He believes that most people "found here a refuge which was characterised by the decencies and freedoms of British civil society, and even though only in the last decade has Hong Kong started to see democratic development, it's been for many years one of the freest societies in Asia. Britain has provided the infrastructure within which Chinese entrepreneurial genius and hard work could flower and flourish."

So what will he be doing for the next six months? It has been suggested that as a lame-duck head of government, he might as well stay at home and put his feet up. Yet his diary is packed and he seems determined to oversee the completion of his social and educational programmes.

"I have been committed to the issue of the protection of civil liberties and democratic development but I've set out a whole range of other social and economic items on the agenda which I have tried to ensure are implemented. Sometimes, as a consequence, I've been rather curiously described as a socialist."

Never the less, he is realistic. "It would be ludicrous for me not to recognise that the last six months is the last six months. I mean, people aren't going to be looking to me for reassurance about the future as they are going to be looking to C H," he says, referring to his Peking-designated successor, C H Tung.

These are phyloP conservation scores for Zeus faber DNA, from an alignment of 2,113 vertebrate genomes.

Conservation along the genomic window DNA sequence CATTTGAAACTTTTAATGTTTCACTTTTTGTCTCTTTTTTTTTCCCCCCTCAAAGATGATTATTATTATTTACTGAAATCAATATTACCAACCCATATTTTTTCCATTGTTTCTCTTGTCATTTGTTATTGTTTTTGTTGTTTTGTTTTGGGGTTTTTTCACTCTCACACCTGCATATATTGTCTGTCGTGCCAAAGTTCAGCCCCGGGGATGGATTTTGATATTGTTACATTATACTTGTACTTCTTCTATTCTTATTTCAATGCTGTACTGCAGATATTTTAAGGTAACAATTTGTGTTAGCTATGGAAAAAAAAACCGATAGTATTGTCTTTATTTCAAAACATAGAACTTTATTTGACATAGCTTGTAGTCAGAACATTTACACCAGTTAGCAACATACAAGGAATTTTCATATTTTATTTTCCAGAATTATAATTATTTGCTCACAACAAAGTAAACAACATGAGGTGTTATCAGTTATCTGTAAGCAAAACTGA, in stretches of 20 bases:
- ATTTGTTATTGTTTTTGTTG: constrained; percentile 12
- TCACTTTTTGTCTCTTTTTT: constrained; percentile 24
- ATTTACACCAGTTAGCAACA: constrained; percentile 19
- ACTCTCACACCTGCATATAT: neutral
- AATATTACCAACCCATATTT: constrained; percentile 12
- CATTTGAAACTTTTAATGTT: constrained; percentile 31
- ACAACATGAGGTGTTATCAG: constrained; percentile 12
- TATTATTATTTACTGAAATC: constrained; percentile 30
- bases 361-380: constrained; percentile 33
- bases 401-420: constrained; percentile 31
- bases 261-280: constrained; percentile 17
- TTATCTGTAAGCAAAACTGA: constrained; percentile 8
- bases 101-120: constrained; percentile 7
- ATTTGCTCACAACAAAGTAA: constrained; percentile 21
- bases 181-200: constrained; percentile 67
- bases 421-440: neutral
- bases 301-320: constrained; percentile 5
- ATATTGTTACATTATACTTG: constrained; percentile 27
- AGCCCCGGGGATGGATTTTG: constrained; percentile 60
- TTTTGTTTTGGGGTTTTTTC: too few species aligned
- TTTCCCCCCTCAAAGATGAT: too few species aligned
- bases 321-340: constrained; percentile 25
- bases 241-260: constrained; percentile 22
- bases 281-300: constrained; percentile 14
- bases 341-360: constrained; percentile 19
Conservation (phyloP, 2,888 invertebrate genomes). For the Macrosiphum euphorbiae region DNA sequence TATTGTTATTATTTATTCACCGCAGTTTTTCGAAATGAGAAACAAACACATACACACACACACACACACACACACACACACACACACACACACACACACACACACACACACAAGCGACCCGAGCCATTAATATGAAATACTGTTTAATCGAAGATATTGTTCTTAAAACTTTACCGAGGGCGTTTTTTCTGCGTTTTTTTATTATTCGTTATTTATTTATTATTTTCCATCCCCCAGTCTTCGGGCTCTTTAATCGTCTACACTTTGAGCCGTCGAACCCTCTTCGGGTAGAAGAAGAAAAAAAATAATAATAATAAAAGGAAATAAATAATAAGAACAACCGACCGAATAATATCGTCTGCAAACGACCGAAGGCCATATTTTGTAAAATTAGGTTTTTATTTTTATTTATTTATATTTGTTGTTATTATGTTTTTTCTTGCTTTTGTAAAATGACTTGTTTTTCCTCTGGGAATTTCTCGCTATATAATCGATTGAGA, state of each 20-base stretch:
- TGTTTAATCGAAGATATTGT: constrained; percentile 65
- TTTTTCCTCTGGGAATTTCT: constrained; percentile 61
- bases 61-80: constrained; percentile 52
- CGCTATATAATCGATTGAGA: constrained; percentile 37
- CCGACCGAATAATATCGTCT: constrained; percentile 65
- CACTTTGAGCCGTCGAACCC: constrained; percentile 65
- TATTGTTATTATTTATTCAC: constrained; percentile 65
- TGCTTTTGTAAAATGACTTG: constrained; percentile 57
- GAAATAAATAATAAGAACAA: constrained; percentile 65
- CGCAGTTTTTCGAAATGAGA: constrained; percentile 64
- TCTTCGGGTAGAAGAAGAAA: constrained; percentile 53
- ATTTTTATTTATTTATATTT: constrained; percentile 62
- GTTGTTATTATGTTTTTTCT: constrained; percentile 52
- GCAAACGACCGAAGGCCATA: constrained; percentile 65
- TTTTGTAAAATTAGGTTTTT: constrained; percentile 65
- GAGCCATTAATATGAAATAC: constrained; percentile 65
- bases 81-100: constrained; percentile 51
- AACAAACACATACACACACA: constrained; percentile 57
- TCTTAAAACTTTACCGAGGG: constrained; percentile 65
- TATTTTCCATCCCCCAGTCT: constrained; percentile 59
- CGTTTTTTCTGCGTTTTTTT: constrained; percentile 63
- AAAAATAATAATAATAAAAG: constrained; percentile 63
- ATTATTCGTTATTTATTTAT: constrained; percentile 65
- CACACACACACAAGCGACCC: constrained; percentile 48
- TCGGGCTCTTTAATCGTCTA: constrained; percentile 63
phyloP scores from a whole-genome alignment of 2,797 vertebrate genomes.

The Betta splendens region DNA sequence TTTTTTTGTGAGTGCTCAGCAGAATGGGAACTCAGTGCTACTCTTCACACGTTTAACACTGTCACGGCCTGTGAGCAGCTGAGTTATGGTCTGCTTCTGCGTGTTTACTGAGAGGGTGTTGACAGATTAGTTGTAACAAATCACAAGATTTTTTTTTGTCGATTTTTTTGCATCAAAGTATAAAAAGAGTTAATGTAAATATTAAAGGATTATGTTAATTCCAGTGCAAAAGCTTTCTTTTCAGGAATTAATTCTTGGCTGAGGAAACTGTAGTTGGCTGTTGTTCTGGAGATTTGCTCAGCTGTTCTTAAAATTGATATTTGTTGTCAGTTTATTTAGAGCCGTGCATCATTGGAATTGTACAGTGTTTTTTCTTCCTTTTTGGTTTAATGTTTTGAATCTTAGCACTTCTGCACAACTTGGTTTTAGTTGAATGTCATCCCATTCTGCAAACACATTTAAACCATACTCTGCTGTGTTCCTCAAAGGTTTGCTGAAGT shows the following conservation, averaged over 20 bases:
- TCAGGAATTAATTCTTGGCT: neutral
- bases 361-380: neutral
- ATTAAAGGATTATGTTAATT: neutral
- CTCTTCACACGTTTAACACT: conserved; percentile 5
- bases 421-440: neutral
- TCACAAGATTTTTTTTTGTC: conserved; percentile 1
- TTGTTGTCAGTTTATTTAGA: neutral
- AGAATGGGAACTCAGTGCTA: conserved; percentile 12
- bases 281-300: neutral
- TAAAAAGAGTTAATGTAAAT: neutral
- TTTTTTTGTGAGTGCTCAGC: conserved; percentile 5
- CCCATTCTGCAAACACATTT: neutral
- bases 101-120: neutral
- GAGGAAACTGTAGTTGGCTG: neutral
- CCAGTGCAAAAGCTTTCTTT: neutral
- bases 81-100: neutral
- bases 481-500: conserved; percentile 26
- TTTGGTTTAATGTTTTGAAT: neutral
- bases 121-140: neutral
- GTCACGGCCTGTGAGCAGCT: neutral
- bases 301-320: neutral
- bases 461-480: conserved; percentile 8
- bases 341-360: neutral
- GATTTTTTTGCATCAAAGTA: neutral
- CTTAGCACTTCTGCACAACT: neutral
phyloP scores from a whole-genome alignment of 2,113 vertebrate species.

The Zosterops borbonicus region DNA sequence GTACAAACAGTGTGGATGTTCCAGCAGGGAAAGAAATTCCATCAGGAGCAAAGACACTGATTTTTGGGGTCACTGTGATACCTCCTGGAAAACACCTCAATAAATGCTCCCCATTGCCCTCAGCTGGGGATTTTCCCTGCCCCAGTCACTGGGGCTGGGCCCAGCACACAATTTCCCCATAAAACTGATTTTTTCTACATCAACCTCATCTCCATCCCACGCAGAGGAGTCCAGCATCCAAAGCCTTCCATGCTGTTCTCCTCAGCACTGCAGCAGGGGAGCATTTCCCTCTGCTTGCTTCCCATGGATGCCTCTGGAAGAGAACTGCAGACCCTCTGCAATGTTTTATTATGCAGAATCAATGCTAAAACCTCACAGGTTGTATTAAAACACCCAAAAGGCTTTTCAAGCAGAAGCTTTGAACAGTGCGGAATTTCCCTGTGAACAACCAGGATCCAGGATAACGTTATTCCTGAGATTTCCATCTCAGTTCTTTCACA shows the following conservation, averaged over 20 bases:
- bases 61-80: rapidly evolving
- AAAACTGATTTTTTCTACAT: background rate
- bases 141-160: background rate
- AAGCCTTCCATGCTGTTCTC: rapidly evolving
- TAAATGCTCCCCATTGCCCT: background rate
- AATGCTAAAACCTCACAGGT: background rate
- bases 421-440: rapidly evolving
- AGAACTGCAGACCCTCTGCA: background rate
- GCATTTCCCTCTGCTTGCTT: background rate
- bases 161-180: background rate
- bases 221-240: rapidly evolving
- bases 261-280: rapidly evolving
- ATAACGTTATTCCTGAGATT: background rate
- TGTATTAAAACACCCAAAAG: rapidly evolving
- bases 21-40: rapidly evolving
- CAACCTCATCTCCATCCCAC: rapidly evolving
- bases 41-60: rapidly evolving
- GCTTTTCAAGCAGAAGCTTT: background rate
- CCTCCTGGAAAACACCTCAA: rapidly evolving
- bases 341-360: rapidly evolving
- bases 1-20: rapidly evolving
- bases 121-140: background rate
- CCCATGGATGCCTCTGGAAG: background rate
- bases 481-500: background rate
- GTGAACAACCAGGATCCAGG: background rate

The Governor says he gets on well with Mr Tung personally. "We've worked together while disagreeing," he says, referring to the time that his successor spent as a member of his cabinet.

Aside from the personal relationship, "we're going to have to minimise rather than maximise the difficulties". Among the difficulties is China's establishment of a puppet legislature to rival the existing Legislative Council. "If the provisional legislature is given a great raft of things to do before 1 July 1997, it will be just aggravating a problem deliberately for political reasons," he asserts, perhaps suggesting that the difficulties will not be inconsiderable.

Mr Patten will not be offering advice to his successor unless asked. He is very well aware that any hint of endorsement from himself will be taken in Peking as a black mark against Mr Tung. His advice includes the suggestion that "the democrats need to be involved with governing and running Hong Kong". This sort of talk is heresy in Peking's ruling circles.

And what of his own future? "I find the suggestions, sometimes made, that you can drop in and out of Westminster politics as though the House of Commons was the RAC Club, both politically naive and extremely presumptuous. I don't know whether I want to set my hat at trying to resume a career in party politics and even if I do, I recognise all the problems." Meanwhile he will be retiring to France and writing a book about Asia, "which I've got to get out of my system".

He will be leaving the luxuries of a large staff at Government House to tend his garden, to learn how to use his computer and get that book written. It is hard not to believe that he is ticking off the days.

Leading article, page 17